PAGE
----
CIO Magazine recently published an interview with SAP’s Chief Technology Officer, Vishal Sikka, entitled “Cloud Won’t Do for Critical Applications“. Frankly, not only did I find his comments quite disingenuous, but considering our experiences of the past year and a half, they were deliciously ironic.
It’s quite obvious that Mr. Sikka is trying to discredit the cloud to cover up for SAP’s shortcomings.
There really is no dignity in that approach.
In my IBM days we called that spreading FUD (fear, uncertainty and doubt). It was a defensive strategy meant to buy time until we could get our act together. It’s something you can do when you’re the 900 pound gorilla.
We all know that SAP’s Business byDesign has been a PR, if not a technical, nightmare for them. To their defense, SAP doesn’t have the luxury of solving simple problems in simple ways. For better or for worse, they have set expectations in the market that they will provide “all solutions for all situations”. In addition, they have to worry about cannibalizing their existing products, managing channel conflict and keeping an eye on their bottom line. Any of these would be reason enough to move slowly towards the cloud. But alas, the likes of salesforce.com and Netsuite, goaded SAP to ski down the black diamond slopes of innovation, when they would have preferred to practice on the bunny slopes awhile longer.
I know that today SAP can hear the echoes of my Swiss ski instructor of 30 years ago as she watched my repeated futile attempts to make it down the bunny slope unscathed…”too fast, too fast, oh sheet!”
SAP is going to get this right. There is no doubt in anyone’s mind. Mr. Sikka should conserve his FUD spreading energy and channel it to more productive ends.
Here is the part of the article that became quite ironic for me:
“When you deliver sales-force automation from the cloud and there is a breakdown or failure, it is not a very big issue, he said. “But if you cannot make a payroll or you cannot close your books there are very serious consequences of it,” he added.”
How about order management delivered from the cloud? Would Mr. Sikka agree that the inability to place and track orders would have serious consequences for a manufacturer? I think he would. By an extension of his sales-force automation logic, this application shouldn’t be on the cloud, and here is where the irony begins.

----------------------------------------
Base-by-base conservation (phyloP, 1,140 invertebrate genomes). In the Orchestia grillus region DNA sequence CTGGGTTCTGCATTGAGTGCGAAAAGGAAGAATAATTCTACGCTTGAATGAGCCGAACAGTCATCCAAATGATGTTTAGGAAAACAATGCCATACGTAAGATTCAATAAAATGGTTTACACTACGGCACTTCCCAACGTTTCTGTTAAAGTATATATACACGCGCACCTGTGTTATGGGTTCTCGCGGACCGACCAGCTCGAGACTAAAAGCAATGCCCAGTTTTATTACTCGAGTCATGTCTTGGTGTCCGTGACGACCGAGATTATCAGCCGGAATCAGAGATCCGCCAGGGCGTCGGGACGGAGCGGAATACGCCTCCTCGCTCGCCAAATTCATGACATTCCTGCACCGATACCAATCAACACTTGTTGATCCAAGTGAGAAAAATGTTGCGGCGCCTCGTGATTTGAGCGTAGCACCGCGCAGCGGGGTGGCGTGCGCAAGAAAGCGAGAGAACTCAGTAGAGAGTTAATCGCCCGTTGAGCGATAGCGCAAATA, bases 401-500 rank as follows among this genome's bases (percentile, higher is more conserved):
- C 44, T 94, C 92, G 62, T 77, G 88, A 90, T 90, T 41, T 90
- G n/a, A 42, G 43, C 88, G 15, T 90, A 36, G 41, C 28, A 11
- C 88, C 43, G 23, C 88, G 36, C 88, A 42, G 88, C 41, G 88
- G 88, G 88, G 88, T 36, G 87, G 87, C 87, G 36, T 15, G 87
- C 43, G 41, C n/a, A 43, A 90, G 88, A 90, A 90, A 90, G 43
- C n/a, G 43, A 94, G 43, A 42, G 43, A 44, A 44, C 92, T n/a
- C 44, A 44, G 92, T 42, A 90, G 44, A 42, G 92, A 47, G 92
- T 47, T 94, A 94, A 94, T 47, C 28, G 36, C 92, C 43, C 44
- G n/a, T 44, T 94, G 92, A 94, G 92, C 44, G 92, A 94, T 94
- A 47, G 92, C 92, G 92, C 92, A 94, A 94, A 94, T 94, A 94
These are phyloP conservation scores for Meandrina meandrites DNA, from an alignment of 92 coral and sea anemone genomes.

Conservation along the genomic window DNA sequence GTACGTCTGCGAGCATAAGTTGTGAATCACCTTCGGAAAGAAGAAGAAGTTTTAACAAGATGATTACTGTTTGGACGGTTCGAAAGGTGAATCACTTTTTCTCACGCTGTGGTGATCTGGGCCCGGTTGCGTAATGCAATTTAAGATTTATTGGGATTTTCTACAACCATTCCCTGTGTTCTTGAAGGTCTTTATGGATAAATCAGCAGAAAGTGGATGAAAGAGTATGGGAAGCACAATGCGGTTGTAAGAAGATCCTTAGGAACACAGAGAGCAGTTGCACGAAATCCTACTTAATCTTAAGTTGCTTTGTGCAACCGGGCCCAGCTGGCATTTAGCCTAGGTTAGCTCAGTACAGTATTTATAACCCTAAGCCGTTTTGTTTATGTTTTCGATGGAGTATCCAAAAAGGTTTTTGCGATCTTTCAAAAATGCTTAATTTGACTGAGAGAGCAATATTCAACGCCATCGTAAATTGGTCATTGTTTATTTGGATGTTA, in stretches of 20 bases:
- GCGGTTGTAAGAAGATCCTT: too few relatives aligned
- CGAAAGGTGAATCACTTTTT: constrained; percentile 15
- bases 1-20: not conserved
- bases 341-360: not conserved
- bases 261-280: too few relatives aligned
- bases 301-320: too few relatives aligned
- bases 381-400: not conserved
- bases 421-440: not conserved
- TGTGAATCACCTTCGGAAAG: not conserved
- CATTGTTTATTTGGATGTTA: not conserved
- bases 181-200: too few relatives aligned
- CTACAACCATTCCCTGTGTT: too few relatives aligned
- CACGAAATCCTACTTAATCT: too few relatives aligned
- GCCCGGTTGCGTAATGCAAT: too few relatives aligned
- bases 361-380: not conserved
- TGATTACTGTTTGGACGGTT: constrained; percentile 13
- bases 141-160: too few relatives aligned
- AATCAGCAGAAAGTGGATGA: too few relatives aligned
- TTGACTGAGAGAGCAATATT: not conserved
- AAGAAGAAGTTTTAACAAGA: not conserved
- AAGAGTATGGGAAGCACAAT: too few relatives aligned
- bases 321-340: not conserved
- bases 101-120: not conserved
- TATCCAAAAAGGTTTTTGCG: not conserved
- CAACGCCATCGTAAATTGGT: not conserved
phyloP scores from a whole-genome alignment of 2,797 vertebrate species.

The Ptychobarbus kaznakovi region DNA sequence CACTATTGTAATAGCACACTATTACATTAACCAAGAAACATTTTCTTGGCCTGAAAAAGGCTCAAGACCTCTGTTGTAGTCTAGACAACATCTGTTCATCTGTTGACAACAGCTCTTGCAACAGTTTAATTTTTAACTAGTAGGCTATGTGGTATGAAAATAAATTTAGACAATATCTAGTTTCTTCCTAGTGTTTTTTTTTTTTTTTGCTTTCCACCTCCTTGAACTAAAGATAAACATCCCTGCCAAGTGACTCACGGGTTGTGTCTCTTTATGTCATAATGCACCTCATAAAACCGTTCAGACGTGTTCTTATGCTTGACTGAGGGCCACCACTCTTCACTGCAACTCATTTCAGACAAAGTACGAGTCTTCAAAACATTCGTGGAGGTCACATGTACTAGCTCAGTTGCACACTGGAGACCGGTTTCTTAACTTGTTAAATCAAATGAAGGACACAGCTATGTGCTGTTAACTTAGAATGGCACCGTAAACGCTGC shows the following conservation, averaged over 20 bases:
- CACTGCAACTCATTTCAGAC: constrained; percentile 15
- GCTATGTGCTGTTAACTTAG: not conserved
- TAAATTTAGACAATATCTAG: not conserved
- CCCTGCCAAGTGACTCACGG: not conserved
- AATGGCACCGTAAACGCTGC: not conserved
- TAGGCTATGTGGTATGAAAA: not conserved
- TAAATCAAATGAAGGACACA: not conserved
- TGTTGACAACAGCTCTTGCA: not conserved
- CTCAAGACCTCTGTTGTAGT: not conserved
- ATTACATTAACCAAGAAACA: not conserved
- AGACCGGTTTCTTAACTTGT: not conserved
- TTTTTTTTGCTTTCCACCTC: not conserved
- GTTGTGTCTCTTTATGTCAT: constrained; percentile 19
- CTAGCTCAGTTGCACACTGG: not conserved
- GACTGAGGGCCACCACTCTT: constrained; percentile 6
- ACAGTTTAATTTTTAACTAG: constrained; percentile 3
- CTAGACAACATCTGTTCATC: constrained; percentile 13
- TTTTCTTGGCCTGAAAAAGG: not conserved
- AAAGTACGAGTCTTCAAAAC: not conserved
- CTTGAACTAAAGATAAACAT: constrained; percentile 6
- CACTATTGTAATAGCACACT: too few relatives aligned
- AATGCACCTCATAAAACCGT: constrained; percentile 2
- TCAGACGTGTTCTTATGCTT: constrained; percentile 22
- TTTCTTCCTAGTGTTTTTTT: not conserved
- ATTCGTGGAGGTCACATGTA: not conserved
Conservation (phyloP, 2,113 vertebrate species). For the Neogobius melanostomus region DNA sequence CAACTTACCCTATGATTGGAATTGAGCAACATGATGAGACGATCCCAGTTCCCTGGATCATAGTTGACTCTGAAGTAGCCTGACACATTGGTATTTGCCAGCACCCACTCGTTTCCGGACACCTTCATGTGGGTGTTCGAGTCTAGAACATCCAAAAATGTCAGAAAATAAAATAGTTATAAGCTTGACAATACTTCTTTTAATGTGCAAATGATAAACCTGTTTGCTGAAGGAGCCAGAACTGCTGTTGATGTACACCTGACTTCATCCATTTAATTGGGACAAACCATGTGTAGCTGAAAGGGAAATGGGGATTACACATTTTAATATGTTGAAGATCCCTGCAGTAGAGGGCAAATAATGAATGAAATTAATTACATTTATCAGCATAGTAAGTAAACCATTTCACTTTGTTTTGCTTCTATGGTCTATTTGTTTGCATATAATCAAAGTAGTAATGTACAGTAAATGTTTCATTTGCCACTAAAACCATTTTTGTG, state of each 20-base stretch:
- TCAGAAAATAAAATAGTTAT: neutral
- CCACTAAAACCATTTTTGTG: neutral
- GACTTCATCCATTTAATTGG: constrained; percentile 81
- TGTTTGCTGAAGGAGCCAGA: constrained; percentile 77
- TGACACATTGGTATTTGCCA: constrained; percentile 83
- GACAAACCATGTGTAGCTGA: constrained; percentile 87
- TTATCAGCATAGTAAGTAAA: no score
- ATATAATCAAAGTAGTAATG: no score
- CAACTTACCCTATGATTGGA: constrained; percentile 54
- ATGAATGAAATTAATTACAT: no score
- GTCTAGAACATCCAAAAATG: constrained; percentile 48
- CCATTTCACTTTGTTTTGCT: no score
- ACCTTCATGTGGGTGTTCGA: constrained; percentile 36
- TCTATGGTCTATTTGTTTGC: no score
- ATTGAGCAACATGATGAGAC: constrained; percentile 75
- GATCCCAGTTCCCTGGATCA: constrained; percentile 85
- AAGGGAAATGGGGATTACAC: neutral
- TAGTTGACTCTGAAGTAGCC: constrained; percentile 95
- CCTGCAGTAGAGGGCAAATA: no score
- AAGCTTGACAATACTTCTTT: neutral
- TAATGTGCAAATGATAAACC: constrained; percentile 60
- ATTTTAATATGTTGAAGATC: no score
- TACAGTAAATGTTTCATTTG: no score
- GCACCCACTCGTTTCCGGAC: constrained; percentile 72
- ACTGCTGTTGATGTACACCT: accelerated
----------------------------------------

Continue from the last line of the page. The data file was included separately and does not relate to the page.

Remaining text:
Over the past 15 months that we’ve been in production, I can’t recall a single unplanned outage of the b2b2dot0 service. In fact, our fully redundant architecture enables us to perform all of our planned maintenance activities without impacting our clients’ availability as well.
Unfortunately, from our clients’ customers’ perspective, we were not available to them 100% of the time. The two biggest reasons why:
- SAP was unavailable,
- Our client’s network was unavailable.
Consequently, over the past several months we’ve invested a good deal of our time and energy developing early warning systems to test for SAP’s unavailability. We’ve also put in place functionality to gracefully prepare, and inform, our clients’ customers’ of these situations.
In addition, I’m not sure what percentage of our code base is directed at gracefully “covering up” bad data in SAP, but it’s not insignificant.
So here is a situation where the cloud offering is not only more reliable than the “on-premise” software, but because of our dependency on SAP’s availability and reliability, we go out of our way to be a good partner and cover up many of their weaknesses.
I’m glad that Mr. Sikka is spurred into action by the pressures of the marketplace. I only have two recommendations for him:
- Don’t degrade yourself by engaging in a FUD war. Your actions will speak louder than your words.
- Recognize who your friends are. b2b2dot0 is actually the perfect example of your “hybrid” model. We’re in the cloud and you are on premises. Together we’re processing hundreds of orders a day, in half a dozen languages, from over 50 countries around the world directly into SAP in REAL TIME! We add tremendous value to SAP with all the benefits of the cloud.
The cloud is here, it’s real and the prospects are sunny!